## Thursday 29 May 2014

### Days 71 & 72

Day 71

We started with more Estimation 180 today. We did about 5 of them. This one (day 160) was the most difficult for them:

The guesses ranged from 5500 to 2.5 million. All of which are far from the correct answer. Clearly my students need to build a few more Millennium Falcons!

We started today's cup stacking with the Styrofoam cups. This was basically a repeat of what we did yesterday, but everyone was working on the same method of stacking.

They got right to work. I gave each group 6 cups and suggested they would need a ruler. They measured and collected data and wrote an equation and made a scatter plot. I circulated and looked at their data.

One group had 1 cup with a height of 8.5 cm, 2 cups with a height of 17 cm, etc. I stacked cups and asked if the height was actually 17 cm.

I could tell which groups hadn't measured very well - they said the lip of the cup was 1 cm.  When I showed them 6 cups with a ruler next to them and asked what the height was, it was apparent that they needed to be more precise with their measurements.

It was really interesting to see their equations. The lip of the cup was about 1.3 cm and the rest of the cup was about 7 cm, so the equation should have been
height = 7 + 1.3(# of cups), but they had equations with y-intercepts (height-intercepts) of around 8. They had taken the first value in the height column as the "fixed value" without realizing that it also had the height of the lip. So we came up with this table which caused issues because 0 cups have a height of 0 cm.

They saw how to fix their equations and came up with 127.5 cups to reach my height. We tested this out and they were exactly right!

Next I asked them to work on the relationship when they stacked the red cups this way:

Only one group had finished this yesterday (they got to stack the cups a different way). This is the data they came up with, along with the pattern in the # of cups and the pattern within the pattern.

They had to continue the pattern up to 10 rows then plot their data. They saw that it was quadratic so the next step was to input the data in the graphing calculator to get its equation.

Now the equation related # of rows and # of cups, not height. To figure out the # of cups needed to reach my height they needed to figure out how many rows first. They knew the height of one cup from yesterday's work.

Sadly, we didn't get a chance to test this one out today. And I am doing in-school PD all day tomorrow so we likely won't get there.

Day 72

Tomorrow is tying cup stacking to systems of equations. They will start with this, stolen from Dan Meyer:

Hopefully that will help them with the next question:

I will leave the cups out for my substitute teacher to get them to test out their answers!

That will be followed by some solving systems questions (in context) using both substitution (for equations in y = mx + b form) and elimination (for equations in Ax + By = C form).

## Wednesday 28 May 2014

### Day 70 - Cup Stacking

Day 70

Today we started cup stacking! But first we did some Estimation 180. It was good to get back to it.

I have done a version of Dan Meyer's cup stacking activity for several years, but this time I started with "cup stacking wide open" - they could stack the cups any way they liked! I started by putting one red Solo cup on the floor next to me and asked them what questions came to mind. Fairly quickly someone said "How many cups would it take to reach your height?" - bingo! I put them into random groups and handed each group a sheet for them to draw a diagram of how they wanted to stack the cups, along with a guess that was too low, one that was too high and an actual guess. Once they had that done each group got a handout and 10 cups. I also wrote my height on the board.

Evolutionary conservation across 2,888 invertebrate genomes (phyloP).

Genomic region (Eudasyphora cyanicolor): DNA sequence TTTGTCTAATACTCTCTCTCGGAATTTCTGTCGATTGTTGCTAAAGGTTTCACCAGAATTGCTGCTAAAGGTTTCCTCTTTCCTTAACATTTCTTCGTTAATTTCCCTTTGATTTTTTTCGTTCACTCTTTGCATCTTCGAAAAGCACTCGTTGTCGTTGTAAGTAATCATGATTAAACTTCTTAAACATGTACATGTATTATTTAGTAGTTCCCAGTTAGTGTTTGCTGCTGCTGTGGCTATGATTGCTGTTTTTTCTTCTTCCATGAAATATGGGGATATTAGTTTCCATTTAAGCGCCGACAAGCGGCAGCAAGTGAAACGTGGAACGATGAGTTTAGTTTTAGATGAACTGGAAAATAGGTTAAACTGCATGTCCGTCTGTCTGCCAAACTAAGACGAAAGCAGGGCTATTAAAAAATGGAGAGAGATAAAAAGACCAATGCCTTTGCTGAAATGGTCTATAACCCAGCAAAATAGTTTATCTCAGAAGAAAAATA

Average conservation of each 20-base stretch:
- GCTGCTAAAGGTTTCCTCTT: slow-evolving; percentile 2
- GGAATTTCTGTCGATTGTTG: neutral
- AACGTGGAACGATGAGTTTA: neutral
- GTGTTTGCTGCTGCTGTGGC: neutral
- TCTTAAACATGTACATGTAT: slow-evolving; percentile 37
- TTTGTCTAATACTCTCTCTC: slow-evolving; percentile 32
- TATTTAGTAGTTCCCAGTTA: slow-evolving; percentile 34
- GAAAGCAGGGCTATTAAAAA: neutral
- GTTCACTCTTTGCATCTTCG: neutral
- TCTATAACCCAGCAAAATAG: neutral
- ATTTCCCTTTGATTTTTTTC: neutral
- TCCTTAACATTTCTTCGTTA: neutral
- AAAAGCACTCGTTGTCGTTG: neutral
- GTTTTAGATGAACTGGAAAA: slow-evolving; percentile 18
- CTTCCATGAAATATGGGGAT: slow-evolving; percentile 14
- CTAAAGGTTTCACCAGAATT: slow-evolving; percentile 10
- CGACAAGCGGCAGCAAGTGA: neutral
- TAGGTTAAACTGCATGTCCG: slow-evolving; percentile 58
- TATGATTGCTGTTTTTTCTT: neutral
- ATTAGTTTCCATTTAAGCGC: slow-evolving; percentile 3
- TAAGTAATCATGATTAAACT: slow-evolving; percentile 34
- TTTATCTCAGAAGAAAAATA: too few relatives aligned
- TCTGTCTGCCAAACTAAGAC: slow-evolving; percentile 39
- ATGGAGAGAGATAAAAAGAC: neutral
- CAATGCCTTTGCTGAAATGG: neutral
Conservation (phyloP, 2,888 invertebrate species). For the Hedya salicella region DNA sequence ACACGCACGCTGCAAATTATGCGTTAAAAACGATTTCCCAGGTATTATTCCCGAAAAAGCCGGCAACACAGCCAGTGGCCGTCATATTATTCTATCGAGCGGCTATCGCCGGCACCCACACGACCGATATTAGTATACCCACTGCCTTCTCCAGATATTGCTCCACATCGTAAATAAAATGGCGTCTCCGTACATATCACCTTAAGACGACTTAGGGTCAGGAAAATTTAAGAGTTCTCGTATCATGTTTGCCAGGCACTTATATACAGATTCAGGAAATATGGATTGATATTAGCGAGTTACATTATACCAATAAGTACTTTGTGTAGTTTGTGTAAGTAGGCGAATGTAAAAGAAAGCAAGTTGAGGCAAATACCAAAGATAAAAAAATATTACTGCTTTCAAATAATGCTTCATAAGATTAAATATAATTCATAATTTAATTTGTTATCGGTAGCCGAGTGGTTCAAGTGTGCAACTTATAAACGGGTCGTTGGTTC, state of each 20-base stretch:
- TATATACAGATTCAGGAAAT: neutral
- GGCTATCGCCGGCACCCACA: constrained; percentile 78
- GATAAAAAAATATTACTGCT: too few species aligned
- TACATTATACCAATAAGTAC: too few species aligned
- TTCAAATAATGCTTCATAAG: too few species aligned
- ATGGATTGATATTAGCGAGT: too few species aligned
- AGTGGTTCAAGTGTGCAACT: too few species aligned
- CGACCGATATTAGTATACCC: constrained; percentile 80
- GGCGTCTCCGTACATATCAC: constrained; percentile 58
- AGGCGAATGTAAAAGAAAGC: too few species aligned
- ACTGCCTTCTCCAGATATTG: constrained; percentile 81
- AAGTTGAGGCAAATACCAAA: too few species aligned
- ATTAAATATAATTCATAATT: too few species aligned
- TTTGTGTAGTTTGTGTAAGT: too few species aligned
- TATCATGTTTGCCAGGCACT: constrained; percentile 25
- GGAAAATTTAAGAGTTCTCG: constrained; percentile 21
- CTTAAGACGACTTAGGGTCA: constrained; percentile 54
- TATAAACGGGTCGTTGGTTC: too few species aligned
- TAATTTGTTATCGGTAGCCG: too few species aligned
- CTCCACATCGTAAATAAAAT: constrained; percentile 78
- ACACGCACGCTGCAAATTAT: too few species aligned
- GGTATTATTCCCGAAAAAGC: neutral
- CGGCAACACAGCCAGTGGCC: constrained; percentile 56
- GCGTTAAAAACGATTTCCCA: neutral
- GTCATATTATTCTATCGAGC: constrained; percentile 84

They had fun initially stacking the cups and having them fall which made a lot of noise. Good noise, though. You know, the trying something and having to adjust because it didn't work kind of noise. Only one group chose to stack the cups one inside the other; all of the other groups stacked the cups like this:

They collected data which they graphed then came up with an equation to represent the relationship between the height and the number of cups. They were good at this because they understood that the height was dependent on the number of cups and that each cup measured the same. They came up with their calculation for the number of cups to reach my height then moved on to a different way of stacking the cups.

They tried a lot of things. Here is a sample:

Many of these options were deemed unbuildable (I just made that word up) so the one in the last picture was what most groups started tackling. It is complicated because they are looking at the relationship between the number of rows and the number of cups, not the height. The height is related to the number of rows, but it is definitely not as straightforward as the first stacking method. They will continue working on that tomorrow.

We spent the end of the period trying to see how close their predictions were to the actual number of cups needed to reach my height. But the towers kept falling down! The vents were blowing cold air and the draft seemed to be everywhere so we spent a lot of time getting nowhere. Eventually, with the help of someone holding the tower part way up, they got the 16 cups stacked and saw that the top of my head was somewhere between cup 15 and cup 16 exactly as they had predicted. Yay!